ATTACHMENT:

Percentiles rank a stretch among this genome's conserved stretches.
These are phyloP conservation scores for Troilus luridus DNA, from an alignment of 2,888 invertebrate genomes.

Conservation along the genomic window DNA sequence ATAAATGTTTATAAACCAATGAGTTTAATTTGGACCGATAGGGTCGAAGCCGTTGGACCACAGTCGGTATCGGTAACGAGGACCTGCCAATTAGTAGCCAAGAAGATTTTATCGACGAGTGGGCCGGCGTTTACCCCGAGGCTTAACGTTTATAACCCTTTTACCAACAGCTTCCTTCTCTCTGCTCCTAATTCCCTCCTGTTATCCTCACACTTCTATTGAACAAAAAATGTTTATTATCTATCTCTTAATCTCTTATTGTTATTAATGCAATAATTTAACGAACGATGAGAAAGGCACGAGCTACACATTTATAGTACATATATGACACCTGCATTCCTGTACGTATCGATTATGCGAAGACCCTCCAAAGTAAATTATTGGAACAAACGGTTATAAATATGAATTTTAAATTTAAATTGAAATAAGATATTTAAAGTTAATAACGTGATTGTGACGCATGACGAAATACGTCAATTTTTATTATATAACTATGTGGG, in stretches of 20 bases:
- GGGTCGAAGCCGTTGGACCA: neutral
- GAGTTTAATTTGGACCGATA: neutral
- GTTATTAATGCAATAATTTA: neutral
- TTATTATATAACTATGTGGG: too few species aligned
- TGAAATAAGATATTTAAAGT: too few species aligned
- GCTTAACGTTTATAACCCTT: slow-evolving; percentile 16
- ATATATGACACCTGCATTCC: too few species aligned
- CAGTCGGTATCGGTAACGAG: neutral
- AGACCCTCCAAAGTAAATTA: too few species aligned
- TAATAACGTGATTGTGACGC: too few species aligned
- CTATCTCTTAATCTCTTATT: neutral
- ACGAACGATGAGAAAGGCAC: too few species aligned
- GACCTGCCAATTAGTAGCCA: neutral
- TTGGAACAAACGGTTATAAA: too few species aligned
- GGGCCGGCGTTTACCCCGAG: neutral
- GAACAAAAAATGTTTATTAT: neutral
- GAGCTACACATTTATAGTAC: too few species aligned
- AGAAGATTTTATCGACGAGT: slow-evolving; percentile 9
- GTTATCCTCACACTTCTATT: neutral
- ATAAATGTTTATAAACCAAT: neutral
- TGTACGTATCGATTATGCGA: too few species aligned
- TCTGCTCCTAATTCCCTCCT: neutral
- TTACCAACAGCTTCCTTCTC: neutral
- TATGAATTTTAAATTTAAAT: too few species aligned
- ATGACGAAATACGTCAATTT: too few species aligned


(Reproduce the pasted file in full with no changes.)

Percentiles rank a stretch among this genome's conserved stretches.
These are phyloP conservation scores for Troilus luridus DNA, from an alignment of 2,888 invertebrate genomes.

Conservation along the genomic window DNA sequence ATAAATGTTTATAAACCAATGAGTTTAATTTGGACCGATAGGGTCGAAGCCGTTGGACCACAGTCGGTATCGGTAACGAGGACCTGCCAATTAGTAGCCAAGAAGATTTTATCGACGAGTGGGCCGGCGTTTACCCCGAGGCTTAACGTTTATAACCCTTTTACCAACAGCTTCCTTCTCTCTGCTCCTAATTCCCTCCTGTTATCCTCACACTTCTATTGAACAAAAAATGTTTATTATCTATCTCTTAATCTCTTATTGTTATTAATGCAATAATTTAACGAACGATGAGAAAGGCACGAGCTACACATTTATAGTACATATATGACACCTGCATTCCTGTACGTATCGATTATGCGAAGACCCTCCAAAGTAAATTATTGGAACAAACGGTTATAAATATGAATTTTAAATTTAAATTGAAATAAGATATTTAAAGTTAATAACGTGATTGTGACGCATGACGAAATACGTCAATTTTTATTATATAACTATGTGGG, in stretches of 20 bases:
- GGGTCGAAGCCGTTGGACCA: neutral
- GAGTTTAATTTGGACCGATA: neutral
- GTTATTAATGCAATAATTTA: neutral
- TTATTATATAACTATGTGGG: too few species aligned
- TGAAATAAGATATTTAAAGT: too few species aligned
- GCTTAACGTTTATAACCCTT: slow-evolving; percentile 16
- ATATATGACACCTGCATTCC: too few species aligned
- CAGTCGGTATCGGTAACGAG: neutral
- AGACCCTCCAAAGTAAATTA: too few species aligned
- TAATAACGTGATTGTGACGC: too few species aligned
- CTATCTCTTAATCTCTTATT: neutral
- ACGAACGATGAGAAAGGCAC: too few species aligned
- GACCTGCCAATTAGTAGCCA: neutral
- TTGGAACAAACGGTTATAAA: too few species aligned
- GGGCCGGCGTTTACCCCGAG: neutral
- GAACAAAAAATGTTTATTAT: neutral
- GAGCTACACATTTATAGTAC: too few species aligned
- AGAAGATTTTATCGACGAGT: slow-evolving; percentile 9
- GTTATCCTCACACTTCTATT: neutral
- ATAAATGTTTATAAACCAAT: neutral
- TGTACGTATCGATTATGCGA: too few species aligned
- TCTGCTCCTAATTCCCTCCT: neutral
- TTACCAACAGCTTCCTTCTC: neutral
- TATGAATTTTAAATTTAAAT: too few species aligned
- ATGACGAAATACGTCAATTT: too few species aligned